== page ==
by Natascha Strobl and Julian Bruns
On April 14th, activists of the Identitäre Bewegung Österreich (Identitarian Movement Austria) entered the stage during a performance of Elfriede Jelinek’s play “Die Schutzbefohlenen” (The Wards) in the main hall of the University of Vienna. Some of the 30 persons showed a banner soaked in artificial blood that said: “Ihr Heuchler!” (You hypocrites!). Actors – among them refugees and children – were shocked. It was the intervention of some antifascist audience members that ended the disruption. This media-attracting act ranks among several incidents caused by New Right actors which have received increasing attention in the German and Austrian public. From the early 2000s on, the New Right established new specialized forms of media and institutions – and increasingly took to the streets. The Identitarians are the spearhead of this new strategic development. At first glance, this might look like a contradiction since the very definition of New Right is the one of a movement which has shifted from action to intellectual debate. But this is only one side of the story.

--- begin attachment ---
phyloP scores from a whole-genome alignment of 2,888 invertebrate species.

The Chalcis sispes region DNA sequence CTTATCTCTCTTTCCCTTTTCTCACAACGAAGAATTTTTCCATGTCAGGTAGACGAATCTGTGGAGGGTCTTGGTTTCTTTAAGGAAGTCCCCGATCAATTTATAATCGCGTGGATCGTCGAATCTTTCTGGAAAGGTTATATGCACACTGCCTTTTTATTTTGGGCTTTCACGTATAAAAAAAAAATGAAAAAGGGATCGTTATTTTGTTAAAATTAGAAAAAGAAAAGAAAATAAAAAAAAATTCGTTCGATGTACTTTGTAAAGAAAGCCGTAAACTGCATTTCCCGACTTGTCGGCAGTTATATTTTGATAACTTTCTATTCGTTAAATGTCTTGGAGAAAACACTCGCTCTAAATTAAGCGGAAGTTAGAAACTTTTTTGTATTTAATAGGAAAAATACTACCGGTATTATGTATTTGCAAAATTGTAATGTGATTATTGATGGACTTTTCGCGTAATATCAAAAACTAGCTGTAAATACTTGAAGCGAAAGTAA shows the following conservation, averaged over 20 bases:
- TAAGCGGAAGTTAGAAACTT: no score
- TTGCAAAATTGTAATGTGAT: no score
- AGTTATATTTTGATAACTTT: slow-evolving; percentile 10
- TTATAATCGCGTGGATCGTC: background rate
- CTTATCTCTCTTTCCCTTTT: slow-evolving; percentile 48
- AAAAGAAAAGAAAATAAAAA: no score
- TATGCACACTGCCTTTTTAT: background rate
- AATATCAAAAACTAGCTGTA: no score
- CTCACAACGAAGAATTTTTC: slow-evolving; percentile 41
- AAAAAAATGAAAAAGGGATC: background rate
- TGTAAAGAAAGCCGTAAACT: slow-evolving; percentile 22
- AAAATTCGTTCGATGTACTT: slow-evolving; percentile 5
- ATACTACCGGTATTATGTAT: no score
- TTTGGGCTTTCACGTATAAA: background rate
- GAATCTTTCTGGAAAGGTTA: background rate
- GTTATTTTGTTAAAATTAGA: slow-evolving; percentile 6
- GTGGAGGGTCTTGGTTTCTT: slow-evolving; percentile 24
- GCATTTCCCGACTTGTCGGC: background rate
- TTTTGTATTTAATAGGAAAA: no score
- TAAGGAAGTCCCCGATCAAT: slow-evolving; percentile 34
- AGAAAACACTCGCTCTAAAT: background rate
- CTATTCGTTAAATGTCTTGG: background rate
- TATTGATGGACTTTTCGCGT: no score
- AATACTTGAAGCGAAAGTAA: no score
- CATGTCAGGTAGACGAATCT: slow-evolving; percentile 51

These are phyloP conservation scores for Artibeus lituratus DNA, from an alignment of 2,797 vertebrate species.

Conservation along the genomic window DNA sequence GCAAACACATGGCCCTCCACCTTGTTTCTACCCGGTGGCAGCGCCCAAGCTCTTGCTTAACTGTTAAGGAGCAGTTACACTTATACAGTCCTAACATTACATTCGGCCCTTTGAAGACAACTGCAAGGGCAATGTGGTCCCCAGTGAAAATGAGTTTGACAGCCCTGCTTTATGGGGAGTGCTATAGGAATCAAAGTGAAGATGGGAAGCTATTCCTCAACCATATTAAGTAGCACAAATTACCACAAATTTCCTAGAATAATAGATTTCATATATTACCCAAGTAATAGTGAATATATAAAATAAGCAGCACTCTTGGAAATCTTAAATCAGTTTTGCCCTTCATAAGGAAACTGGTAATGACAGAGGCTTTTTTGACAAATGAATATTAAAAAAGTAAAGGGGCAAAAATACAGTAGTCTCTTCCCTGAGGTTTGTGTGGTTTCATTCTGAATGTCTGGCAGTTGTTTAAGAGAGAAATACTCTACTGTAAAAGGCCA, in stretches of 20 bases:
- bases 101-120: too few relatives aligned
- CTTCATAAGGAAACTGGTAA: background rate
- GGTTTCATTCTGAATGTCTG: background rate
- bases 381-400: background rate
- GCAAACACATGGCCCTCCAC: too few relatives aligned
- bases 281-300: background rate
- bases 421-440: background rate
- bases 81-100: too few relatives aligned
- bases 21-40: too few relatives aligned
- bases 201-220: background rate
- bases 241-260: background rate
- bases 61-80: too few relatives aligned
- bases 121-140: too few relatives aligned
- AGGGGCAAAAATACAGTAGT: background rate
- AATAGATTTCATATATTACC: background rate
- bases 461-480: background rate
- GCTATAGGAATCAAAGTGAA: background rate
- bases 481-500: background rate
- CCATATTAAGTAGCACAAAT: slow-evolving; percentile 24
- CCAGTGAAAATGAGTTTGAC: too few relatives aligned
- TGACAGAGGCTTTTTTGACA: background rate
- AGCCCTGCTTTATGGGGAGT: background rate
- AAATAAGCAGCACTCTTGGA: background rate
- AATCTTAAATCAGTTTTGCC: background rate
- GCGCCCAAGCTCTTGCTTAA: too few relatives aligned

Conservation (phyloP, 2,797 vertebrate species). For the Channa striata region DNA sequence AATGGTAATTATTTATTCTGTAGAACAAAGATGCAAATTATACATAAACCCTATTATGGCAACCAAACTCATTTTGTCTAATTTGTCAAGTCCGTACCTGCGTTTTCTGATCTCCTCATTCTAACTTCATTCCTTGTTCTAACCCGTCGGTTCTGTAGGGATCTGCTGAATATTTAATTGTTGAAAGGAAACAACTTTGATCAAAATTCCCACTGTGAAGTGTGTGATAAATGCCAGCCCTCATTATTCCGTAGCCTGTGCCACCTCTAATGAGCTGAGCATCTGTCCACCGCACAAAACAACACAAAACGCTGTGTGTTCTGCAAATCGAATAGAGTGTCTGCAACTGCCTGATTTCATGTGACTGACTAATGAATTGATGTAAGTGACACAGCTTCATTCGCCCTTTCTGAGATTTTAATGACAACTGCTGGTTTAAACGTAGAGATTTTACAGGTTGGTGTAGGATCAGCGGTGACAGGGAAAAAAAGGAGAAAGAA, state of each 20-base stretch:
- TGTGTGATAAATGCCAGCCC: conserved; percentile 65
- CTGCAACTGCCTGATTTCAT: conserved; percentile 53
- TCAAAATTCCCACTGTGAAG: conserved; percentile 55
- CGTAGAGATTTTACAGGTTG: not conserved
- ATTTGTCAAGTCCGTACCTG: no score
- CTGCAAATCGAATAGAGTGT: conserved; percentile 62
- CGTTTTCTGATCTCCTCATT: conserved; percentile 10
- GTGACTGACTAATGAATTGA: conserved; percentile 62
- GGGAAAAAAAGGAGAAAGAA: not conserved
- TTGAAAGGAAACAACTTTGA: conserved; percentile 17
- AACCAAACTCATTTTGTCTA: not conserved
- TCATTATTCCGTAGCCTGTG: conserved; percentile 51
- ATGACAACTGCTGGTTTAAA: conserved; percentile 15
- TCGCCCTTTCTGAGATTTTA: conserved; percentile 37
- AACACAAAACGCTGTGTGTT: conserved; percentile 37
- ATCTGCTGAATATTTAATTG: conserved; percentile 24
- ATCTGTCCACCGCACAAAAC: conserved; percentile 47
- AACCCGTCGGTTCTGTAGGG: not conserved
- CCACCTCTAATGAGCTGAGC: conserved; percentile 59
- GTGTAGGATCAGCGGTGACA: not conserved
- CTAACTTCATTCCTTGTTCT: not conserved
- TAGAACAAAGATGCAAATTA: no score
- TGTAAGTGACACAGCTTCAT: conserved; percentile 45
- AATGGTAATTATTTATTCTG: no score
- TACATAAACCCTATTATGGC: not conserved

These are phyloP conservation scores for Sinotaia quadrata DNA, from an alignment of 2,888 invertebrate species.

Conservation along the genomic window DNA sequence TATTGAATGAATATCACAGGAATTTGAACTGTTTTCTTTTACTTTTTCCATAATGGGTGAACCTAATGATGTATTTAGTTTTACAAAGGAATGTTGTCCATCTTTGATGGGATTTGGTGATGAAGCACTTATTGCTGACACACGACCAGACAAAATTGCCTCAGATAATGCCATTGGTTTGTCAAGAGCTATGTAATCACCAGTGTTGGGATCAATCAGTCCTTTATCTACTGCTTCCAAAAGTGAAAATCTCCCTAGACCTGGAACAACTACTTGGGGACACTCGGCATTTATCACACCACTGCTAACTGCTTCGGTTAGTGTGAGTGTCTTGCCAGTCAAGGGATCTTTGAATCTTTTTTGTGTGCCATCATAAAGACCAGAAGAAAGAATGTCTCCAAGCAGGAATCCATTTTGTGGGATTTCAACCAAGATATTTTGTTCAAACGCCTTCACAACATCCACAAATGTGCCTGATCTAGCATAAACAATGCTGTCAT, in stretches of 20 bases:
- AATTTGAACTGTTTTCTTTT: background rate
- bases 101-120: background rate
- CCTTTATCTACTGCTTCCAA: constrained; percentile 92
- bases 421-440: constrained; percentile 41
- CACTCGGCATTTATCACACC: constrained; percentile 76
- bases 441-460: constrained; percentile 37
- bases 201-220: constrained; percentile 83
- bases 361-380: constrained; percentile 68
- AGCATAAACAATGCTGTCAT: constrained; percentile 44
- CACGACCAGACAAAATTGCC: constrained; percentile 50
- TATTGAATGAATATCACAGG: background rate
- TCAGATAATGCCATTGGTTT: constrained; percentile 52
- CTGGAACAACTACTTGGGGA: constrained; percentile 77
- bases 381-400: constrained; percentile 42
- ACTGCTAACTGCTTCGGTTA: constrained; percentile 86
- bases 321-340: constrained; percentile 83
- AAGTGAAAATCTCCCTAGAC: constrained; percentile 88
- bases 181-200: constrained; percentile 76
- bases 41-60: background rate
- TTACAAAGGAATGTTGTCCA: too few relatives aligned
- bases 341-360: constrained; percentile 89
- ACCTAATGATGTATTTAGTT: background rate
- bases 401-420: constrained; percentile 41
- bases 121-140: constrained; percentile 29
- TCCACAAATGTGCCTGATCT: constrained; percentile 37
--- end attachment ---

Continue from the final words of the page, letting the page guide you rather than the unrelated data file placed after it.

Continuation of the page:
by Bernhard Weidinger
Since around 1990, the state of the Austrian far right has been characterized by the strength of the Austrian Freedom Party (FPÖ – Freiheitliche Partei Österreichs, more precisely translated as Freedomite Party of Austria) and the relative weakness of extra-parliamentarian far right activism. Far from a mere coincidence, these two features are to be understood as closely linked: the FPÖ’s electoral successes have brought far right causes and talking points unto the political center stage on a national level, given them ample media coverage and made street militancy increasingly pointless. Insofar, the Austrian far right spectrum could – at least until recently – be described as a photographic negative of the situation in Germany: successful party politics, weak bottom-up mobilizations and a comparatively low incidence of street violence. Currently, however, the long held hopes of German right-wingers for a party both in the mold, and strength, of the FPÖ are apparently being fulfilled by the emergence of the Alternative for Germany (AfD). Conversely, both legal and illegal street activism have been on the rise in Austria in recent years, particularly since the start of the asylum crisis in Europe. Numerous violent incidents were reported in 2015, including a minimum of 25 attacks on housing facilities for asylum seekers.